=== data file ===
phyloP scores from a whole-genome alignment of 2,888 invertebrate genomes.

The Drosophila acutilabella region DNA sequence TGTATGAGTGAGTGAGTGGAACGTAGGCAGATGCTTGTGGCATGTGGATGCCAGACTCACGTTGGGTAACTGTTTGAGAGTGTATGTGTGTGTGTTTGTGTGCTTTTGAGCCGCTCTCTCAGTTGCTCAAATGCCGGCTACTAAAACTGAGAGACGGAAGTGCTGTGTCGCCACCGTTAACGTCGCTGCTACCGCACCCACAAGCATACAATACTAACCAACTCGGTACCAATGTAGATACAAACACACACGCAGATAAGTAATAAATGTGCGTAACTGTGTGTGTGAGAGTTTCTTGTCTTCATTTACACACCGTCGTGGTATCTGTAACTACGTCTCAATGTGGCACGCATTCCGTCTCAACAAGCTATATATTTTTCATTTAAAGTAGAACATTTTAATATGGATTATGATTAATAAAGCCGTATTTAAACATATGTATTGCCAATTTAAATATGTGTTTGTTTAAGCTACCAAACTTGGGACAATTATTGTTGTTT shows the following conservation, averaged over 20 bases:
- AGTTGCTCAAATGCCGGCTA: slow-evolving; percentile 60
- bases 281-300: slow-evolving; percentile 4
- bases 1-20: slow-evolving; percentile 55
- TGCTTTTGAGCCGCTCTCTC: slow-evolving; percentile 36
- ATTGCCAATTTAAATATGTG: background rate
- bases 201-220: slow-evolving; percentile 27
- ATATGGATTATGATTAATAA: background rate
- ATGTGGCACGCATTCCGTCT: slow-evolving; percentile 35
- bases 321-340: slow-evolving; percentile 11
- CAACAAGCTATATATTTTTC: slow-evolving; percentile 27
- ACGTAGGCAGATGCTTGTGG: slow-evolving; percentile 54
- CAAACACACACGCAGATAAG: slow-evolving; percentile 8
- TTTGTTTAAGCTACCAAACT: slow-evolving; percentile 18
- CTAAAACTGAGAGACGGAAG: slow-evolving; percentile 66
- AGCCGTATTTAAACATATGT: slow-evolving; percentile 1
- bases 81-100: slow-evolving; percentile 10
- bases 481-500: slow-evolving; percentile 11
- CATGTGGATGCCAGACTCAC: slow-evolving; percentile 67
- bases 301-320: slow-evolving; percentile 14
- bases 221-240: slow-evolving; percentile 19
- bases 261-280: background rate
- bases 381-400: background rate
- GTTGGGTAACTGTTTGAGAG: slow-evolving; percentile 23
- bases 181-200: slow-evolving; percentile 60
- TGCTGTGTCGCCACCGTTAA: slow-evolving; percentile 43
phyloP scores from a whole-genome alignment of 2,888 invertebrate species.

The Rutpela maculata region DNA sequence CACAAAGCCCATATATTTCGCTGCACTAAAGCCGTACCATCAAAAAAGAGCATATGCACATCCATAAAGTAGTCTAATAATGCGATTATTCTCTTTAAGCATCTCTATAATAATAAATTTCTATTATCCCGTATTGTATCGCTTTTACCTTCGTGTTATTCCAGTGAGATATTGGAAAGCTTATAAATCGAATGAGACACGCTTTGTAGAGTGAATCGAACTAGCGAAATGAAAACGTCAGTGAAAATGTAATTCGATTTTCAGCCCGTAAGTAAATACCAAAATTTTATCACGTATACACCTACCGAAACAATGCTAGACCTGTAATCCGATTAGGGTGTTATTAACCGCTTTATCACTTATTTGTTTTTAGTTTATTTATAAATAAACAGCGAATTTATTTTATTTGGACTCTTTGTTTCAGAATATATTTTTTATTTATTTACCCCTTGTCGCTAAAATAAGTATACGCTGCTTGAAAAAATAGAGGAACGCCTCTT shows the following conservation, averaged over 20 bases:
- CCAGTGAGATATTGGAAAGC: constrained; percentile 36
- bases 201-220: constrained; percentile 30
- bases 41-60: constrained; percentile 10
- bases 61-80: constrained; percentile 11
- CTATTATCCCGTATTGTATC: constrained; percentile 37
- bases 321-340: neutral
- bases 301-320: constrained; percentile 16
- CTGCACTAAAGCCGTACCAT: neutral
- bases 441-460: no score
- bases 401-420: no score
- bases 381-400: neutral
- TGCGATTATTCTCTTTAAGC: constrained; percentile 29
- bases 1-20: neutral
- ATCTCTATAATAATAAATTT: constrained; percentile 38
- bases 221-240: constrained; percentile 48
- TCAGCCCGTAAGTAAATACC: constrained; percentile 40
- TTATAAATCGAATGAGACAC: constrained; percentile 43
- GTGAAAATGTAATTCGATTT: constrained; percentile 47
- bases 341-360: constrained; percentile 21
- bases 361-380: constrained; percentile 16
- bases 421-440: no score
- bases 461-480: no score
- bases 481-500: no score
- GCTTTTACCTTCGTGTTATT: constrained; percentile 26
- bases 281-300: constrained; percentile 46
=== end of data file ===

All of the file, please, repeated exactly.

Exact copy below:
phyloP scores from a whole-genome alignment of 2,888 invertebrate genomes.

The Drosophila acutilabella region DNA sequence TGTATGAGTGAGTGAGTGGAACGTAGGCAGATGCTTGTGGCATGTGGATGCCAGACTCACGTTGGGTAACTGTTTGAGAGTGTATGTGTGTGTGTTTGTGTGCTTTTGAGCCGCTCTCTCAGTTGCTCAAATGCCGGCTACTAAAACTGAGAGACGGAAGTGCTGTGTCGCCACCGTTAACGTCGCTGCTACCGCACCCACAAGCATACAATACTAACCAACTCGGTACCAATGTAGATACAAACACACACGCAGATAAGTAATAAATGTGCGTAACTGTGTGTGTGAGAGTTTCTTGTCTTCATTTACACACCGTCGTGGTATCTGTAACTACGTCTCAATGTGGCACGCATTCCGTCTCAACAAGCTATATATTTTTCATTTAAAGTAGAACATTTTAATATGGATTATGATTAATAAAGCCGTATTTAAACATATGTATTGCCAATTTAAATATGTGTTTGTTTAAGCTACCAAACTTGGGACAATTATTGTTGTTT shows the following conservation, averaged over 20 bases:
- AGTTGCTCAAATGCCGGCTA: slow-evolving; percentile 60
- bases 281-300: slow-evolving; percentile 4
- bases 1-20: slow-evolving; percentile 55
- TGCTTTTGAGCCGCTCTCTC: slow-evolving; percentile 36
- ATTGCCAATTTAAATATGTG: background rate
- bases 201-220: slow-evolving; percentile 27
- ATATGGATTATGATTAATAA: background rate
- ATGTGGCACGCATTCCGTCT: slow-evolving; percentile 35
- bases 321-340: slow-evolving; percentile 11
- CAACAAGCTATATATTTTTC: slow-evolving; percentile 27
- ACGTAGGCAGATGCTTGTGG: slow-evolving; percentile 54
- CAAACACACACGCAGATAAG: slow-evolving; percentile 8
- TTTGTTTAAGCTACCAAACT: slow-evolving; percentile 18
- CTAAAACTGAGAGACGGAAG: slow-evolving; percentile 66
- AGCCGTATTTAAACATATGT: slow-evolving; percentile 1
- bases 81-100: slow-evolving; percentile 10
- bases 481-500: slow-evolving; percentile 11
- CATGTGGATGCCAGACTCAC: slow-evolving; percentile 67
- bases 301-320: slow-evolving; percentile 14
- bases 221-240: slow-evolving; percentile 19
- bases 261-280: background rate
- bases 381-400: background rate
- GTTGGGTAACTGTTTGAGAG: slow-evolving; percentile 23
- bases 181-200: slow-evolving; percentile 60
- TGCTGTGTCGCCACCGTTAA: slow-evolving; percentile 43
phyloP scores from a whole-genome alignment of 2,888 invertebrate species.

The Rutpela maculata region DNA sequence CACAAAGCCCATATATTTCGCTGCACTAAAGCCGTACCATCAAAAAAGAGCATATGCACATCCATAAAGTAGTCTAATAATGCGATTATTCTCTTTAAGCATCTCTATAATAATAAATTTCTATTATCCCGTATTGTATCGCTTTTACCTTCGTGTTATTCCAGTGAGATATTGGAAAGCTTATAAATCGAATGAGACACGCTTTGTAGAGTGAATCGAACTAGCGAAATGAAAACGTCAGTGAAAATGTAATTCGATTTTCAGCCCGTAAGTAAATACCAAAATTTTATCACGTATACACCTACCGAAACAATGCTAGACCTGTAATCCGATTAGGGTGTTATTAACCGCTTTATCACTTATTTGTTTTTAGTTTATTTATAAATAAACAGCGAATTTATTTTATTTGGACTCTTTGTTTCAGAATATATTTTTTATTTATTTACCCCTTGTCGCTAAAATAAGTATACGCTGCTTGAAAAAATAGAGGAACGCCTCTT shows the following conservation, averaged over 20 bases:
- CCAGTGAGATATTGGAAAGC: constrained; percentile 36
- bases 201-220: constrained; percentile 30
- bases 41-60: constrained; percentile 10
- bases 61-80: constrained; percentile 11
- CTATTATCCCGTATTGTATC: constrained; percentile 37
- bases 321-340: neutral
- bases 301-320: constrained; percentile 16
- CTGCACTAAAGCCGTACCAT: neutral
- bases 441-460: no score
- bases 401-420: no score
- bases 381-400: neutral
- TGCGATTATTCTCTTTAAGC: constrained; percentile 29
- bases 1-20: neutral
- ATCTCTATAATAATAAATTT: constrained; percentile 38
- bases 221-240: constrained; percentile 48
- TCAGCCCGTAAGTAAATACC: constrained; percentile 40
- TTATAAATCGAATGAGACAC: constrained; percentile 43
- GTGAAAATGTAATTCGATTT: constrained; percentile 47
- bases 341-360: constrained; percentile 21
- bases 361-380: constrained; percentile 16
- bases 421-440: no score
- bases 461-480: no score
- bases 481-500: no score
- GCTTTTACCTTCGTGTTATT: constrained; percentile 26
- bases 281-300: constrained; percentile 46